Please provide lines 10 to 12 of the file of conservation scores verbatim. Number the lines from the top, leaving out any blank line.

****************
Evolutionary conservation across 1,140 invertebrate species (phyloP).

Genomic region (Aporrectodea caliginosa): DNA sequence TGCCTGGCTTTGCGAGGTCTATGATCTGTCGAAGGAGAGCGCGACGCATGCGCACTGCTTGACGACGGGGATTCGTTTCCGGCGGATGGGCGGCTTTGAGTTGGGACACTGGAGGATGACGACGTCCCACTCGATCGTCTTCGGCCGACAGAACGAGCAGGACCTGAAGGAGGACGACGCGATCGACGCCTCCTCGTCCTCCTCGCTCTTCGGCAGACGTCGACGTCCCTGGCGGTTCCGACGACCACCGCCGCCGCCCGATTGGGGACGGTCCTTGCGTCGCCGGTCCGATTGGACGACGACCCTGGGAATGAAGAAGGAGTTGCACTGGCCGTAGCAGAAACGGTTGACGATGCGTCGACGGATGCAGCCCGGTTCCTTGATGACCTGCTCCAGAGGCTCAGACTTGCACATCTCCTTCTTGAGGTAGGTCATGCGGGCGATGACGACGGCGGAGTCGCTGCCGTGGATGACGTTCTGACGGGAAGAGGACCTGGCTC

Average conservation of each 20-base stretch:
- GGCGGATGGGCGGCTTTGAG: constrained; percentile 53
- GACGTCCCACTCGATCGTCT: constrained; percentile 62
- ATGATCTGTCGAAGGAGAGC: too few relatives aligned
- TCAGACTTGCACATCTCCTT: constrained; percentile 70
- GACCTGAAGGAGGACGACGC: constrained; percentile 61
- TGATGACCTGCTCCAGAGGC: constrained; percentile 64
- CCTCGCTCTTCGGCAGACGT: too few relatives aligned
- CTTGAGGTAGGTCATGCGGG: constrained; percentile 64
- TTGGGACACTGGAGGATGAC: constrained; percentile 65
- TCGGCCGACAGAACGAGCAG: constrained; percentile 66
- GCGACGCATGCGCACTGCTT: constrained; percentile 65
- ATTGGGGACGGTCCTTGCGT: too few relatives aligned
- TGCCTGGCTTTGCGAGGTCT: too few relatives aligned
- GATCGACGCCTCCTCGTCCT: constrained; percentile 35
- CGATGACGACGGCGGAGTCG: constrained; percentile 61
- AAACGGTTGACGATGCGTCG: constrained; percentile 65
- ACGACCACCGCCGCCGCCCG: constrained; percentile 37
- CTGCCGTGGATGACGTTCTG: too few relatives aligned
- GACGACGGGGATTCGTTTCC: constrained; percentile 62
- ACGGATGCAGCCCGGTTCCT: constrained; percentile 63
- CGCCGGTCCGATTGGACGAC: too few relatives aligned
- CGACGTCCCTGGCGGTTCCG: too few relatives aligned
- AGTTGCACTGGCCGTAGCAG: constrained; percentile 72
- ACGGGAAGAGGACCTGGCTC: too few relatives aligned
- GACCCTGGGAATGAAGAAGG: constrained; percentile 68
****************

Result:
- CCTCGCTCTTCGGCAGACGT: too few relatives aligned
- CTTGAGGTAGGTCATGCGGG: constrained; percentile 64
- TTGGGACACTGGAGGATGAC: constrained; percentile 65